I’ve mentioned in the blog before the idea of different foot strikes when you are running be they forefoot, midfoot or rear foot. A rear foot or heel strike tends to get a bad press, especially when the idea of running barefoot was at it’s peak yet there is nothing wrong with running with a heel strike vs mid or forefoot and most of us will tend towards a heal strike until we are running at a sufficiently high pace. You will also tend to see even faster runners or those who tend towards a mid/forefoot strike moving towards a heel strike as they tire, most noticeable during longer races such as marathons or the running portion of an IronMan.
Having said that the heel strike is ok it does come with a major caveat which is that the foot must land close to or under the body as opposed to in front of the body. The form of heel strike we see most people employing, and the one that gives it a bad press, is where the foot lands in front of them which creates a braking force to your forwards momentum and really doesn’t distribute the forces well through the body’s structures in a way that they developed to absorb. Moving to a more body friendly version requires a little bit of work retraining how you run to bring the foot closer to the body’s centre of mass.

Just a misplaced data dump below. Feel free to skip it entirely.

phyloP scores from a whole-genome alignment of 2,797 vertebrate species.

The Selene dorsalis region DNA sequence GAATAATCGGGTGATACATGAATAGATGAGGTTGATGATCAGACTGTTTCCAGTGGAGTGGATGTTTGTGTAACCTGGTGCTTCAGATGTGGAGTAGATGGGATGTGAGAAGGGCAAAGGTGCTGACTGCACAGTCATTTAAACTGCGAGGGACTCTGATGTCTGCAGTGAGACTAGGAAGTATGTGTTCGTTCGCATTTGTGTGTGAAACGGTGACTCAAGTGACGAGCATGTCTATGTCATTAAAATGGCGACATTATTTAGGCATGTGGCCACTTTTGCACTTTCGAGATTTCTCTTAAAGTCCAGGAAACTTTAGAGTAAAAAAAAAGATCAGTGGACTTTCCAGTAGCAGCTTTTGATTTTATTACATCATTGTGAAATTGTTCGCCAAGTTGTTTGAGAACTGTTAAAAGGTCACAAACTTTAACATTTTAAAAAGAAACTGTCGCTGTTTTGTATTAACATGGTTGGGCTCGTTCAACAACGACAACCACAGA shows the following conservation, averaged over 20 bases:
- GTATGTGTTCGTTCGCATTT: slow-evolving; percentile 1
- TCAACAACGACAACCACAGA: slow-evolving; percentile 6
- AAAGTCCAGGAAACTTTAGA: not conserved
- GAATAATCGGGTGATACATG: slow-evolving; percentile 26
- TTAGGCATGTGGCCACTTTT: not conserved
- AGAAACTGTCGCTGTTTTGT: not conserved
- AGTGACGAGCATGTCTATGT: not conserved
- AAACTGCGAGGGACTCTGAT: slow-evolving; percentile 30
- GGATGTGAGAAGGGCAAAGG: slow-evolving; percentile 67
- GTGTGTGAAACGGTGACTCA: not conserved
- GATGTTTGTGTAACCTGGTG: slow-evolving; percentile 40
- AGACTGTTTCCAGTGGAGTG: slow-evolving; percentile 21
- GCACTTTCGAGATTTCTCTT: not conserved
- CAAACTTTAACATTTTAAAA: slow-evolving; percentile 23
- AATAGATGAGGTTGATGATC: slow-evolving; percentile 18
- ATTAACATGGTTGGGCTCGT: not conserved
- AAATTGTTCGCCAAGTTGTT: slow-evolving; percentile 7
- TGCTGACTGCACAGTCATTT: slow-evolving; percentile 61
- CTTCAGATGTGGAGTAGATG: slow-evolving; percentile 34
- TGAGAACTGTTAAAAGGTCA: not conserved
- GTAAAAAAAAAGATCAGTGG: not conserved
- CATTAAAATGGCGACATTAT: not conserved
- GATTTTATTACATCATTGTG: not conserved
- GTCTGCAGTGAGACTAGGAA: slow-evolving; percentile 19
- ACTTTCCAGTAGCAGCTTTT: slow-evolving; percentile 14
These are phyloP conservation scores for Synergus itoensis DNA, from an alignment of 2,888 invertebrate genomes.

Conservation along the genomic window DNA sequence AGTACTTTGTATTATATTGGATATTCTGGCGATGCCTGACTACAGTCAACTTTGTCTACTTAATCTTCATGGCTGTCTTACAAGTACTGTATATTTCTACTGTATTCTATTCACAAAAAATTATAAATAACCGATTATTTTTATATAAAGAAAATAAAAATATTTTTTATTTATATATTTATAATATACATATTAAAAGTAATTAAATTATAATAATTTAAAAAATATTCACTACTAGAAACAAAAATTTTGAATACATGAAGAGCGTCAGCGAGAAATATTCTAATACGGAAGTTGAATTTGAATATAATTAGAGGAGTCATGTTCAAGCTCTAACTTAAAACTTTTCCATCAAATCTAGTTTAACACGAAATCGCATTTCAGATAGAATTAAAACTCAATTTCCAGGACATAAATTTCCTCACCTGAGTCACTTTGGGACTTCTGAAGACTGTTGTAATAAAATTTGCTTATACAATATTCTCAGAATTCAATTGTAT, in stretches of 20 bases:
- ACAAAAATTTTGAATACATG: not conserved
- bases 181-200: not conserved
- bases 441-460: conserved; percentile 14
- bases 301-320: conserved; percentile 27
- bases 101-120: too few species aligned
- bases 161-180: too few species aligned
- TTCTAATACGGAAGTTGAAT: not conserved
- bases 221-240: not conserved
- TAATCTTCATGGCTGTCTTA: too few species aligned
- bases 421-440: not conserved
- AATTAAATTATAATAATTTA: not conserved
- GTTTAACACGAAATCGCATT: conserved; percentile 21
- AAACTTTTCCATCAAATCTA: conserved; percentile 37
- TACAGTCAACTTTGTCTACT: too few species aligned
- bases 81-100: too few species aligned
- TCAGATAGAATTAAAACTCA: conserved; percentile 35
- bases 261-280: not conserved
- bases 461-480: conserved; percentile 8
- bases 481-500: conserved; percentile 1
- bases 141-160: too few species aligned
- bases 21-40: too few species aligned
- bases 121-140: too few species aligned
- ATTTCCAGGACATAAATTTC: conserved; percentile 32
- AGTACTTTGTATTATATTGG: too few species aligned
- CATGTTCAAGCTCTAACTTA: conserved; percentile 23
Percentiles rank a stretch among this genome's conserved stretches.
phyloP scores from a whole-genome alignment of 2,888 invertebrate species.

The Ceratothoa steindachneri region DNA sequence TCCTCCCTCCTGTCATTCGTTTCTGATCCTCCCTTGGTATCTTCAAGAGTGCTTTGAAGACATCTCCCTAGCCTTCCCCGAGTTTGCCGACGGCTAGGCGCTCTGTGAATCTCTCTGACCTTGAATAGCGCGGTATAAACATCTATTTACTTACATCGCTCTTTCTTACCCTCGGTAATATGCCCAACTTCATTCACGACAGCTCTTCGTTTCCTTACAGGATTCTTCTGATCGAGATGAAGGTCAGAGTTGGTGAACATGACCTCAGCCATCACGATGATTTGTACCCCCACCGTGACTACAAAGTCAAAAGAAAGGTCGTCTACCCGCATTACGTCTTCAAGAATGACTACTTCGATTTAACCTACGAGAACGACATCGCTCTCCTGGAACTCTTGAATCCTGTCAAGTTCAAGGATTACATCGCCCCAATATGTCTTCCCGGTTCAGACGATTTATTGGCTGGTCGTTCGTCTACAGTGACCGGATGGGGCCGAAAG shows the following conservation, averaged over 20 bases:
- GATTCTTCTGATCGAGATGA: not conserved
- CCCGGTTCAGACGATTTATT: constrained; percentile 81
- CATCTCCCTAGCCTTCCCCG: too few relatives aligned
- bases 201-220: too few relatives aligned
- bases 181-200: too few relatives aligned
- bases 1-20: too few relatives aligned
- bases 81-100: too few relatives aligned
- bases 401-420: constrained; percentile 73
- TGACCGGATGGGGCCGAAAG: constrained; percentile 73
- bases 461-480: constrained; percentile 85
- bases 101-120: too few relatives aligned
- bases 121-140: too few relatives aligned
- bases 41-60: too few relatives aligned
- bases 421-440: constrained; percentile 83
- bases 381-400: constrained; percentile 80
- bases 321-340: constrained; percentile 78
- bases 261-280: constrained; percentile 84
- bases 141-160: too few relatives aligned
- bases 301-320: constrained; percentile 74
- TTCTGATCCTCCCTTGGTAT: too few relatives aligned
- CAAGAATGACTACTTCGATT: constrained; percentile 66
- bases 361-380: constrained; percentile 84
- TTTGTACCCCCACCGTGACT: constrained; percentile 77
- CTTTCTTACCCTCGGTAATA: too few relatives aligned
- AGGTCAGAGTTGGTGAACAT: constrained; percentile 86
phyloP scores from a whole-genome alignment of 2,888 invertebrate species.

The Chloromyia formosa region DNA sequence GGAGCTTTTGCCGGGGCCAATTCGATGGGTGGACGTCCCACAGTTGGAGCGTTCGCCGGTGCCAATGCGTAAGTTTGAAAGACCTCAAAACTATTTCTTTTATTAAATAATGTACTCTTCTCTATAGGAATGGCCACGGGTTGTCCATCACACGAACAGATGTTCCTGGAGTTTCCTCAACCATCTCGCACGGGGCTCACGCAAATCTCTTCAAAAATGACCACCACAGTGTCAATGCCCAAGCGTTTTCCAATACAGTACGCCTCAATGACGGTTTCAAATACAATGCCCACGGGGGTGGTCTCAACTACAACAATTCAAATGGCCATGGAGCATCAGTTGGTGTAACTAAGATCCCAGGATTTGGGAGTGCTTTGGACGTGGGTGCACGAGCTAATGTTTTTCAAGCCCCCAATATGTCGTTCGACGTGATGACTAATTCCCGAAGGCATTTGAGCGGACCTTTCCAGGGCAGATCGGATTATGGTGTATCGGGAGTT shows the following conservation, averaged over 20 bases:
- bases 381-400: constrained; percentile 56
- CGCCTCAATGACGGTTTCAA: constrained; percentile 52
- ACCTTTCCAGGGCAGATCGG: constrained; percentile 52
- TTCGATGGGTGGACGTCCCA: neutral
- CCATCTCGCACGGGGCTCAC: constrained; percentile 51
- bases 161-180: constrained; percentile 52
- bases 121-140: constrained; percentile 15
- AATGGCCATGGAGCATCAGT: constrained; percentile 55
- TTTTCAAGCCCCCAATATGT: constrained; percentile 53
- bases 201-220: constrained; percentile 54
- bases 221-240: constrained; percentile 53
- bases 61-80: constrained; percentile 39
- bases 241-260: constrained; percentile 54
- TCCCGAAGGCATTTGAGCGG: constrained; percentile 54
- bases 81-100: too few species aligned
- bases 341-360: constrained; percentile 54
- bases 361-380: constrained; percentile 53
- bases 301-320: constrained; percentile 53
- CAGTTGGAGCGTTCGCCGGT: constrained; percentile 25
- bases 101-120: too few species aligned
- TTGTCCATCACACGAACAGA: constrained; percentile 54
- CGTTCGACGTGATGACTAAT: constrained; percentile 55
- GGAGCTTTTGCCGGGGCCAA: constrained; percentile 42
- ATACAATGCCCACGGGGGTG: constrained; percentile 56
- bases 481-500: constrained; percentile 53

In order to bring the landing position of the foot under the body we need to increase the cadence that we run at, more strides per minute, and one way to achieve this is to shorten the stride a bit. To achieve this we want to employ a few drills that will work on the different aspects involved in running such as arm swing, foot contact time and how we lift the foot.
Arm swing; When we are using the arms regardless of the speed there should be an active movement. This will be more pronounced the faster we go or if running uphill but even at an easy pace there should still be an conscious, eventually subconscious, pushing of the elbows backwards. The arms should also be kept at the sides of the body with minimal cross body movement.
Contact time; Ground contact time should be kept to a minimum and you almost want to think as though you are running on hot coals as you look to actively pull your foot off the ground as fast as possible after making contact.
Foot lift; with the foot lift we ant to move away from pulling the foot up and forward, swing the leg straight though with minimal knee bend, to aiming to pull the heel up off the ground with the hamstrings. The result of this will be to keep the foot under the hip as you lift it off the ground.
The best time to work on these ideas is during the warm up spending a bit of time on each one before getting to the work portion of the run. When you are into the workout portion of the run try not to worry about the movements too much just visiting them for a check in rather than concentrating on them. The benefits of this is that we don’t force the changes to how you run which may result in over use injuries as we stress the tissues beyond their ability to adapt. Over time and using the drills at the start of each session your form will change to a more body friendly style.